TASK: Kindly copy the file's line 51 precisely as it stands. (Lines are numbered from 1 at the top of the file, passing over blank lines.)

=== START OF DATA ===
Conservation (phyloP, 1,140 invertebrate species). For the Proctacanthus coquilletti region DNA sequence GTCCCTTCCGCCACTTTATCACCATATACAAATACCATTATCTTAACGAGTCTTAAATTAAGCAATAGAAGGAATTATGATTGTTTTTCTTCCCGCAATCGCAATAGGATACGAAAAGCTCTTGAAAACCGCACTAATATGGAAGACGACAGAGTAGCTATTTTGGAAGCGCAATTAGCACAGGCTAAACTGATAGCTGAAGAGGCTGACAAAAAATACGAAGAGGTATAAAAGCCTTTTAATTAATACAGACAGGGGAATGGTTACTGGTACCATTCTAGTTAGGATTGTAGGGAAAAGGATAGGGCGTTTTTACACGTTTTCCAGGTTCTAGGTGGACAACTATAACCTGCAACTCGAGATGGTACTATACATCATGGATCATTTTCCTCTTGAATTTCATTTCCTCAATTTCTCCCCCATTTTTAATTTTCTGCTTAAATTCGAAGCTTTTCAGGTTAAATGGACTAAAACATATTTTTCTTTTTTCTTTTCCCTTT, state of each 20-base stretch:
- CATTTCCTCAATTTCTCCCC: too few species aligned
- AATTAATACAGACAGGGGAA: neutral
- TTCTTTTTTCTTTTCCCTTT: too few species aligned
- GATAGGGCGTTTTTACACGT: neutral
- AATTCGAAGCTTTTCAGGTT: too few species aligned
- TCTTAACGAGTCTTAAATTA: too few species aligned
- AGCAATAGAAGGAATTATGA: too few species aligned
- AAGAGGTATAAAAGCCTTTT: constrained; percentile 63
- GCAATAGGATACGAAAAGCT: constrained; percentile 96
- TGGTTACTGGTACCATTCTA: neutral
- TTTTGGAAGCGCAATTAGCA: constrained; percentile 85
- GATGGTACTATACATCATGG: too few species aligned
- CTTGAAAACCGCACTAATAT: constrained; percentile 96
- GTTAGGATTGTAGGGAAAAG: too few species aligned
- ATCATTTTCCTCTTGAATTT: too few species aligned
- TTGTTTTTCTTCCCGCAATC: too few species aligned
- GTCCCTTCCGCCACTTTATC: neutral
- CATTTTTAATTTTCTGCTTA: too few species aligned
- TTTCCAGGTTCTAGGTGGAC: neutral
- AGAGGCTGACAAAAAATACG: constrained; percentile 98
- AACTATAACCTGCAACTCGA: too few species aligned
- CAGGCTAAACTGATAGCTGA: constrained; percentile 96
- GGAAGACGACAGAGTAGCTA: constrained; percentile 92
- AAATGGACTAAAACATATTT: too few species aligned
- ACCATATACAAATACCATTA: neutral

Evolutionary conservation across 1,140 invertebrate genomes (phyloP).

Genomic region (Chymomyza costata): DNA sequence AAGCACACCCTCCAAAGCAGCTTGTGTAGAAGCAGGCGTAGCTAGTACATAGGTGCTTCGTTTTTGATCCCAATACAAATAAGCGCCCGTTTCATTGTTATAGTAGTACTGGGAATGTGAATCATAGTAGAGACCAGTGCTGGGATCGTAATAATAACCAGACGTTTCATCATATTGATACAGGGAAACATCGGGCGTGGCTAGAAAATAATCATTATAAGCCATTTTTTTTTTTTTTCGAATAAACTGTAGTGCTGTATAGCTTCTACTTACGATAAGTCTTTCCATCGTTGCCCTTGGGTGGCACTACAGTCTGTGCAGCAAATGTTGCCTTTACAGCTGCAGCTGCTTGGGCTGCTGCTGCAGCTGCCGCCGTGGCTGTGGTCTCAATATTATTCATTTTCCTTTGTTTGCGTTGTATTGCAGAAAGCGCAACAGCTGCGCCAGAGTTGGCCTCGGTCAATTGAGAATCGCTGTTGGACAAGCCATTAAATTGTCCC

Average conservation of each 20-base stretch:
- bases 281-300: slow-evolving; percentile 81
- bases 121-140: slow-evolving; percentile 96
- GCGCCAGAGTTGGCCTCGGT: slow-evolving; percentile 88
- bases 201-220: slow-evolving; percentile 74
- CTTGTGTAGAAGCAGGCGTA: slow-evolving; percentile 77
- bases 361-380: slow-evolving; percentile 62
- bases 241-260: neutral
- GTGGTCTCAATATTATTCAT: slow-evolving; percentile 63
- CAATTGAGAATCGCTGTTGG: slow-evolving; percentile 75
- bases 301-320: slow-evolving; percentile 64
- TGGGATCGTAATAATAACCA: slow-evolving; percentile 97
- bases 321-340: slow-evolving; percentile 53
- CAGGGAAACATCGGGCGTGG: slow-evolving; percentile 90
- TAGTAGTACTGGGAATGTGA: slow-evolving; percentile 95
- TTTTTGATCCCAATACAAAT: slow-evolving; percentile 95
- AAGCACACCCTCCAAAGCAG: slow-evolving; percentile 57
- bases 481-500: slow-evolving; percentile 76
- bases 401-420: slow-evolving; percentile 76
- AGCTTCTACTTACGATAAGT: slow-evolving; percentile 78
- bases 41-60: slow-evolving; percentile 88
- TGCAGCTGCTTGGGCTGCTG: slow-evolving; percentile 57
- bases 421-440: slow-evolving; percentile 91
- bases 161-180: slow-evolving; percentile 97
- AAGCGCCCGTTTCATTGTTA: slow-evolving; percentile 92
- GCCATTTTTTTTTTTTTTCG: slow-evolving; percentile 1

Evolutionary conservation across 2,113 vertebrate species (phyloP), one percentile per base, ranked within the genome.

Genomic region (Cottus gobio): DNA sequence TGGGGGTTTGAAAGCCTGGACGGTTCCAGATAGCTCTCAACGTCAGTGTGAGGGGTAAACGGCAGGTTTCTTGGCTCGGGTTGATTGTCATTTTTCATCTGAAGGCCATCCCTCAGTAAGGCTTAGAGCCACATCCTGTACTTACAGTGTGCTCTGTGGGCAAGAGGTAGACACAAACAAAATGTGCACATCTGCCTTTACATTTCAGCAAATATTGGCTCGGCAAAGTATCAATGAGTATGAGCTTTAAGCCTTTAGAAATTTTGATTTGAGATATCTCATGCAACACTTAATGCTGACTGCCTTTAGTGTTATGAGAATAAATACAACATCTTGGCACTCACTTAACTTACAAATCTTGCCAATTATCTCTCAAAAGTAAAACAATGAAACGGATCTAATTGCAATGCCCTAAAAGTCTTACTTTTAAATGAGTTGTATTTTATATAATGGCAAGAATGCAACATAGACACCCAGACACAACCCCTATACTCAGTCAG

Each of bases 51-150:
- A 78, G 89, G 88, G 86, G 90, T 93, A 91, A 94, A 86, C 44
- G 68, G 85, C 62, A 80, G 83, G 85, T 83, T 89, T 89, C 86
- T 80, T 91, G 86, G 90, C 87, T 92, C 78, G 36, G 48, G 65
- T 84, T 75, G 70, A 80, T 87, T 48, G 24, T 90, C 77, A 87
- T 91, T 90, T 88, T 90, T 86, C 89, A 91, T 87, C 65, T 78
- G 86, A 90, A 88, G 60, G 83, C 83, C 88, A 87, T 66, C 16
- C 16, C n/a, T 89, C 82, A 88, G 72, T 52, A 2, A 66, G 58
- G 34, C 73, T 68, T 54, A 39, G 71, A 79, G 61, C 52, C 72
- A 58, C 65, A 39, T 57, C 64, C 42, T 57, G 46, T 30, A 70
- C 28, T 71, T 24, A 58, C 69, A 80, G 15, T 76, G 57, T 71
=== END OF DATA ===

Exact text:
- bases 421-440: slow-evolving; percentile 91